With most of us spending more time where we live than ever before and even top-flight professionals working from home, the desire to create comfortable surroundings can’t be suppressed. As the saying goes, ‘there’s no place like home’ but what if your home has been decorated by someone else and you don’t have the right to change it?
That is the scenario faced by many tenants who inherit a bland interior from a landlord and are contractually prohibited to wield a paintbrush. But is personalising the interior of a rented property as restrictive as it’s made out?
Check the tenancy agreement
Although most letting agents will use a standard tenancy agreement, they can be altered for each property. Before signing, check what is detailed about redecoration by the tenant – there may be a pre-set list of alterations that are banned – repainting, hanging items on the walls, drilling holes and installing extra shelving are common ‘off limit’ activities. If you have a relocator who you know will want to make a property feel more like home, you could approach the landlord via the agent about what could be allowed.
Will the deposit be jeopardised?
Any unauthorised alterations made without the landlord’s permission may jeopardise the deposit coming back in full. Even if the redecoration or additions are an improvement to what was there at the start of the tenancy, a landlord may withhold some or all of the deposit to cover the costs of putting the property back to its original state as noted at check in.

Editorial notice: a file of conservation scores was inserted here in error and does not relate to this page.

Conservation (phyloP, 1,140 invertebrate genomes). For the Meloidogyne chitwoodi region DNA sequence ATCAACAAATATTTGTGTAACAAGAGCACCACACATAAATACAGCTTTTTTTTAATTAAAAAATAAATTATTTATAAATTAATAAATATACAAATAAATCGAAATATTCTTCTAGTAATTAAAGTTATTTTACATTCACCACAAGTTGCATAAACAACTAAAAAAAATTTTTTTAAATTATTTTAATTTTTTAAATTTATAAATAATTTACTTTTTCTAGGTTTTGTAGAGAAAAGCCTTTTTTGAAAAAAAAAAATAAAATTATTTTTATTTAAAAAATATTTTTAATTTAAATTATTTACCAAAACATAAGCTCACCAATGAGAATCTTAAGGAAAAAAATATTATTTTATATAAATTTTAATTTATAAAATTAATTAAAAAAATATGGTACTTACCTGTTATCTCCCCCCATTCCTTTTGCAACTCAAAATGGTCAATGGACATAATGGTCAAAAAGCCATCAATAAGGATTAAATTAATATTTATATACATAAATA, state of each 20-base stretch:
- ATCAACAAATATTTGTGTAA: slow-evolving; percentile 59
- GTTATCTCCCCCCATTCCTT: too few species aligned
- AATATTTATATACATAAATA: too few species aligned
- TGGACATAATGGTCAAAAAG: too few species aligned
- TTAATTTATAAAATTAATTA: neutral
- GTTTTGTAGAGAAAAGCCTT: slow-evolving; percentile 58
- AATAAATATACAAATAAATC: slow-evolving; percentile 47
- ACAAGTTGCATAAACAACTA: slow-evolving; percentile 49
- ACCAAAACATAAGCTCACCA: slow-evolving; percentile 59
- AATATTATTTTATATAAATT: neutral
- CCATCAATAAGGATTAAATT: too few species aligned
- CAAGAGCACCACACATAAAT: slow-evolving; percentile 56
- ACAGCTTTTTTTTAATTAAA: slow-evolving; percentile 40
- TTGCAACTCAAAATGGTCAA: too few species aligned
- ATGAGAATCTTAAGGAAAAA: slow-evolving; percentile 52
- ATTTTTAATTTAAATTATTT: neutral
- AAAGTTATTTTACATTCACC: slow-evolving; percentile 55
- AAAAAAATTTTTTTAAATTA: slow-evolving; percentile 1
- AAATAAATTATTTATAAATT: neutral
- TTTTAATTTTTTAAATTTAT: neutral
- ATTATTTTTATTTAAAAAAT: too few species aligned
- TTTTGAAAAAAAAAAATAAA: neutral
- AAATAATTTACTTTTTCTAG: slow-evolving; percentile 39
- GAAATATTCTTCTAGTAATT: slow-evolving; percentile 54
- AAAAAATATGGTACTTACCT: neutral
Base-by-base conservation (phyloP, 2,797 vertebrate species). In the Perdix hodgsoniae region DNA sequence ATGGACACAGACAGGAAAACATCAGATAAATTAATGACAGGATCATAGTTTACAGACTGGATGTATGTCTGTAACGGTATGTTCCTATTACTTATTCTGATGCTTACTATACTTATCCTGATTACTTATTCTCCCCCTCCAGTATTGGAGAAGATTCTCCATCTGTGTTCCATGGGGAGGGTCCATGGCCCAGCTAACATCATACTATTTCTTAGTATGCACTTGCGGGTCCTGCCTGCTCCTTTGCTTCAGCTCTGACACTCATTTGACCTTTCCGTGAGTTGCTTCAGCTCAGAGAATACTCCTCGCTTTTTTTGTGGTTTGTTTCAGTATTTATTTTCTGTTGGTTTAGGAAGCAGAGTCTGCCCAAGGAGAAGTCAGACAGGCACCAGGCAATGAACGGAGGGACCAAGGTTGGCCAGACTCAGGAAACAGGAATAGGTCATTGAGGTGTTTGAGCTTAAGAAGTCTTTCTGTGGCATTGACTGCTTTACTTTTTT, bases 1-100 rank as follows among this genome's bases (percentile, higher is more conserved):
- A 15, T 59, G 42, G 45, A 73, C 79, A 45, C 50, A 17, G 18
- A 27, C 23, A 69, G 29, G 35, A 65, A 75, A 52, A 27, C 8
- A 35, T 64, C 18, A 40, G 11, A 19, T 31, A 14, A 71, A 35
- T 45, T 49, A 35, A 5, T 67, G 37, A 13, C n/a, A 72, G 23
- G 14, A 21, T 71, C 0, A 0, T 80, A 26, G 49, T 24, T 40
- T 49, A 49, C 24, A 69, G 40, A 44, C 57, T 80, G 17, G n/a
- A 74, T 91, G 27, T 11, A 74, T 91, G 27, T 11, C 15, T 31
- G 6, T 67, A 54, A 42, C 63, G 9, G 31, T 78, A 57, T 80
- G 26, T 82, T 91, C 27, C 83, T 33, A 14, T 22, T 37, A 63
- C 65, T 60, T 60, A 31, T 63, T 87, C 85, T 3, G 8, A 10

Will a landlord ever say yes to alterations?
The answer is: quite possibly. Redecoration costs are usually picked up by the landlord, which can put a strain on their finances, so if a tenant wants to make changes that improve the property, there could be room for a conversation. The landlord will probably want to agree paint to colours or plans in advance, and stipulate that a professional trade carries out the work, chosen from a pre-approved list of contractors.
With renting now a lifestyle choice for many, some commercial-style landlords are starting to offer properties where redecoration is encouraged. One such scheme is Blackhorse Mills in East London – brought to the capital by L&G. Tenants can decorate their rented home however they like, choose from a number furniture packs and bring their pets along.
Where do tenants stand on the reversal of changes?
A landlord may be more obliging when it comes to small changes, especially if the tenant is happy to reverse what has been done, at their own cost, before the tenancy ends. For instance, it may be possible to put up shelves and hang pictures on the wall as long as the tenant fills in any holes and makes good the paintwork.
Temporary ways to personalise a rented property
If the rental provides an unchangeable blank canvas, it’s all about the accessories. Rugs, cushions, lampshades and throws are a great temporary way of injecting colour into a room, and can be packed up and moved to the next property with ease. And ‘leaning’ as an alternative to hanging items on the wall is actually having an interior design moment – so tenants are free to prop mirrors and picture frames against a wall or on the mantelpiece, although it’s wise to apply some felt pads to the back of the frames to protect the paintwork. If tenants really want to make their mark on the walls, they can explore removable wallpapers and decals.
If you have more questions about tenants’ rights and tenancy agreements, contact Klippa Relocation for professional advice.